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6 - Communication in Economic Mechanisms

Published online by Cambridge University Press:  05 January 2013

Ilya Segal
Affiliation:
Stanford University
Richard Blundell
Affiliation:
University College London
Whitney K. Newey
Affiliation:
Massachusetts Institute of Technology
Torsten Persson
Affiliation:
Stockholms Universitet
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Summary

INTRODUCTION

This chapter considers the problem of finding allocations that satisfy certain social goals when economic agents have private information regarding their preferences. This problem has been discussed since at least the early 20thcentury debate on alternative economic mechanisms, but it has received renewed attention recently in the literature on “market design,” which proposes mechanisms to solve various allocation problems of practical importance. For example, the “two-sided matching problem” arises in allocating workers across firms, students across schools, or medical interns across medical schools (Roth and Sotomayor (1990)). The “combinatorial auction problem” arises in allocating bundles of indivisible items among bidders (Cramton et al. (2006)). Both agents' preferences and social goals in these problems differ substantially from those in the classical economies studied earlier. In particular, agents' preferences often exhibit nonconvexities and indivisibilities, and the social goals may include exact or approximate efficiency, voluntary participation, stability to group deviations, and even some notions of fairness.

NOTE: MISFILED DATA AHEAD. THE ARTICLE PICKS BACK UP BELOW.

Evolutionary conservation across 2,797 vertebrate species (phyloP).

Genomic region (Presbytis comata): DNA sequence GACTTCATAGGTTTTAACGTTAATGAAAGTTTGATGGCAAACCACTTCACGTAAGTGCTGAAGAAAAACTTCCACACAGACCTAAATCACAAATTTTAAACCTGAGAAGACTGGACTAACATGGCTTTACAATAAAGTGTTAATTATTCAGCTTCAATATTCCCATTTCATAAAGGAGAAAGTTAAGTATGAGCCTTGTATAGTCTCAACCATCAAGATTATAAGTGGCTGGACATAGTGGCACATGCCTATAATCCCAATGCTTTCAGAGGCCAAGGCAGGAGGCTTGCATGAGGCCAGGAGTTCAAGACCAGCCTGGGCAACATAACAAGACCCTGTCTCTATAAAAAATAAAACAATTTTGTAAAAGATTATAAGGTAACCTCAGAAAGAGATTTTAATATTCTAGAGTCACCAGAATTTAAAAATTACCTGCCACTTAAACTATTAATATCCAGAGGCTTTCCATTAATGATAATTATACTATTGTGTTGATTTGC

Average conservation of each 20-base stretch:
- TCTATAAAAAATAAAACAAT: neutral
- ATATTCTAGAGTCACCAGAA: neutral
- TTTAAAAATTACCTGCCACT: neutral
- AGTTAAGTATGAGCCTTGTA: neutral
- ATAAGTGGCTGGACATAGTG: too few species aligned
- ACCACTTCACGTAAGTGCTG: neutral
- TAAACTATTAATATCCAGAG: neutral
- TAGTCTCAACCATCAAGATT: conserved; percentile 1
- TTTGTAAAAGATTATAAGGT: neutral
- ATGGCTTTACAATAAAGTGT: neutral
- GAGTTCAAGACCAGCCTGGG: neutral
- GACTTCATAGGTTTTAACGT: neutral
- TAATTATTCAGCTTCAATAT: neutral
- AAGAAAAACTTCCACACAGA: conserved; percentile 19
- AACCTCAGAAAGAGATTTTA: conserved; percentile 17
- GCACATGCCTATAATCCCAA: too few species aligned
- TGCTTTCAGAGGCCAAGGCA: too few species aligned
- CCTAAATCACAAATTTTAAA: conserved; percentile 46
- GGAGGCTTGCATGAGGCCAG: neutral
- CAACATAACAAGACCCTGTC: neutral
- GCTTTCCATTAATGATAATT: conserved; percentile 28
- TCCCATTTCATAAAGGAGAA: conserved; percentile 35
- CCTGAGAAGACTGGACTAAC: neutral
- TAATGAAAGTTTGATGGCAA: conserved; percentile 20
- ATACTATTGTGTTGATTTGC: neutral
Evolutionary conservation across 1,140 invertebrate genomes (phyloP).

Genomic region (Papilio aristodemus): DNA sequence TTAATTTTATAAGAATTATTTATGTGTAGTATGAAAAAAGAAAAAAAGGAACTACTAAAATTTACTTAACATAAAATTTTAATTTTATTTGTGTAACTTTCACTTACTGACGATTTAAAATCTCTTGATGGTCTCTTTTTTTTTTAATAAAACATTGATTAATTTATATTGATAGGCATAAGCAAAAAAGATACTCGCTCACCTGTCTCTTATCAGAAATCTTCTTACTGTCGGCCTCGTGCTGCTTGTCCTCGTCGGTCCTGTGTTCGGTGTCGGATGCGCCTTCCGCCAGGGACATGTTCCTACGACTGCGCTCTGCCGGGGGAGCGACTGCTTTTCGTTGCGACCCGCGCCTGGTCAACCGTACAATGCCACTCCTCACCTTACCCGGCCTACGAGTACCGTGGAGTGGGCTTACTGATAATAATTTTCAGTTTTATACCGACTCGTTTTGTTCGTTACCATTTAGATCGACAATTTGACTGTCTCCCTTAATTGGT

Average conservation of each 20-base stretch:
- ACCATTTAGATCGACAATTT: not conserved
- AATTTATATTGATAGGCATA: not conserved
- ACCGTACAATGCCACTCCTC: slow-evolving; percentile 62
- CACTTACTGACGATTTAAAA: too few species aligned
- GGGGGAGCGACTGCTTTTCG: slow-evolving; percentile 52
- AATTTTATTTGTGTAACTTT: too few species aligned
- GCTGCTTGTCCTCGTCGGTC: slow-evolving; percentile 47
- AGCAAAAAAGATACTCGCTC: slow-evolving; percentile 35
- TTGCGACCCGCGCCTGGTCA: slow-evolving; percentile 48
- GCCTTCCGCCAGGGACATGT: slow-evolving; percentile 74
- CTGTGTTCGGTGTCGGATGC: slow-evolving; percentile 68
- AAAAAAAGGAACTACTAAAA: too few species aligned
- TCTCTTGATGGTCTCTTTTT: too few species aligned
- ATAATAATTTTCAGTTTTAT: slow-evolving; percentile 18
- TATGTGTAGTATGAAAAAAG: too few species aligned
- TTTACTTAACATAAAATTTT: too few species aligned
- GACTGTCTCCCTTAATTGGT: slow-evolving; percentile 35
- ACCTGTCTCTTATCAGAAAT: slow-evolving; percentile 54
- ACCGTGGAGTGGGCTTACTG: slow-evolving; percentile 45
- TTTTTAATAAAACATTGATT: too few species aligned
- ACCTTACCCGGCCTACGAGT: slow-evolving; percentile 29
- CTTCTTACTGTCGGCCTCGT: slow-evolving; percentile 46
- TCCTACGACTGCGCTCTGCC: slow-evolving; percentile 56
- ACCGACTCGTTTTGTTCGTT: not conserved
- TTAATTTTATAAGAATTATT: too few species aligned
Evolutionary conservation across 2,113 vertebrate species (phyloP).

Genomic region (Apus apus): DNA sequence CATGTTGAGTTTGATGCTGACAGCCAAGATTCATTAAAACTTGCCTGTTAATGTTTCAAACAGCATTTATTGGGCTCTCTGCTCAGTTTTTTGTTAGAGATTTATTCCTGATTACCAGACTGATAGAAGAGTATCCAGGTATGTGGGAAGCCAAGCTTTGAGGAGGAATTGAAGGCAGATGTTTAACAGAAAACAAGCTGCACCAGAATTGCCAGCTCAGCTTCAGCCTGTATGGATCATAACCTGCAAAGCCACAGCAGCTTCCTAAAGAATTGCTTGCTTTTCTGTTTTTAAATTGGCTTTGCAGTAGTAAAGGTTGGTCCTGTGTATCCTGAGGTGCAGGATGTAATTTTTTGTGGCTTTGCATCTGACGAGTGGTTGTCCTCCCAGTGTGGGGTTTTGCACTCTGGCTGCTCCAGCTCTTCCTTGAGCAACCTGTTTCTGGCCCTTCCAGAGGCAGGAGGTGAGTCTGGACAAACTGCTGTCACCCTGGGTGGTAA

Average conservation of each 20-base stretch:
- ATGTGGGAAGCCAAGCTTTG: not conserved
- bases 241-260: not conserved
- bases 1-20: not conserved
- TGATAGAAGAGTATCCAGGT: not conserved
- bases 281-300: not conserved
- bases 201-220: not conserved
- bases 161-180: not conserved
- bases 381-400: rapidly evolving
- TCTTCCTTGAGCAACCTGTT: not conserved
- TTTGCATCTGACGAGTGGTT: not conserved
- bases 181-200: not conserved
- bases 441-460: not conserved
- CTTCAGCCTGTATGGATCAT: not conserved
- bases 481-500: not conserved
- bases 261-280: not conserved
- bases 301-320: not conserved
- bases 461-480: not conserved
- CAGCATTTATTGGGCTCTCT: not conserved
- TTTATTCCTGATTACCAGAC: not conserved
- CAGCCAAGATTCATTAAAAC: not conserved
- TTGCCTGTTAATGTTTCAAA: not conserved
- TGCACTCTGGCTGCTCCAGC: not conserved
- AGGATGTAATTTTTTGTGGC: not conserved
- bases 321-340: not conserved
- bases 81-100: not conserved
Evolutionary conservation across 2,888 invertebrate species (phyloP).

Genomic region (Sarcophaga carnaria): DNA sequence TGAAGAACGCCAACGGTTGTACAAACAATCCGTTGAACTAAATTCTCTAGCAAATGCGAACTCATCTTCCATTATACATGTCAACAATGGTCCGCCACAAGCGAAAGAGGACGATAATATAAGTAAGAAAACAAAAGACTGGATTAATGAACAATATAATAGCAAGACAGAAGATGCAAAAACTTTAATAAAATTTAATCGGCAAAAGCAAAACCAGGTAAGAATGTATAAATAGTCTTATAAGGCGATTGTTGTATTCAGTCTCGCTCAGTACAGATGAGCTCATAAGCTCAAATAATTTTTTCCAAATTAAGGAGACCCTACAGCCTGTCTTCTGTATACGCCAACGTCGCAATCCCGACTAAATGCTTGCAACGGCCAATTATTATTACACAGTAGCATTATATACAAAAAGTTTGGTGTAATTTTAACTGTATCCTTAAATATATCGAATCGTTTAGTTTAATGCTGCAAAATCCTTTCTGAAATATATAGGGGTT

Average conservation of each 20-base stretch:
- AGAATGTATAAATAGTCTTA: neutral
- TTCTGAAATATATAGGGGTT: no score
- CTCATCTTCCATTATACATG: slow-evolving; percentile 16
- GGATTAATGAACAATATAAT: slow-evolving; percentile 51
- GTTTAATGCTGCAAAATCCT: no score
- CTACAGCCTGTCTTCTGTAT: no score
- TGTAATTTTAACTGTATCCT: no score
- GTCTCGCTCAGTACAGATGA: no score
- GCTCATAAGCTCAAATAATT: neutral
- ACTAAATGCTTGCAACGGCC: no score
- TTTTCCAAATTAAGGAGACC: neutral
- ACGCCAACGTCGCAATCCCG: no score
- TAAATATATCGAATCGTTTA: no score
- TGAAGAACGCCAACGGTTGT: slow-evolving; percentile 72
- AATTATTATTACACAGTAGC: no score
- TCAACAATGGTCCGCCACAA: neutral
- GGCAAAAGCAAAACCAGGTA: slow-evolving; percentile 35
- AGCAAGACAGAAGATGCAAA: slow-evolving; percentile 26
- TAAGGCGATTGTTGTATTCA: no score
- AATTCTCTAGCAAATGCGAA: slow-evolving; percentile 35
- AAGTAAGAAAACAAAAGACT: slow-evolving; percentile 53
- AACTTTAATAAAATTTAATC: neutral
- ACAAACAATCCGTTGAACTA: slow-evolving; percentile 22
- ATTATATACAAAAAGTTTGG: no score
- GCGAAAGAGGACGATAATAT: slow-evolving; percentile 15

A major theme in the “market design” literature is that the choice of mechanism is not determined by incentives alone. Indeed, if incentive compatibility were the only concern, it could be verified with a direct revelation mechanism. However, full revelation of agents' preferences is often impractical or undesirable, for several reasons: First, sometimes full revelation requires a prohibitive amount of communication – e.g., a bidder in a combinatorial auction would have to announce his valuations for all possible bundles of objects, whose number is exponential in the number of objects.

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Advances in Economics and Econometrics
Theory and Applications, Ninth World Congress
, pp. 222 - 268
Publisher: Cambridge University Press
Print publication year: 2006

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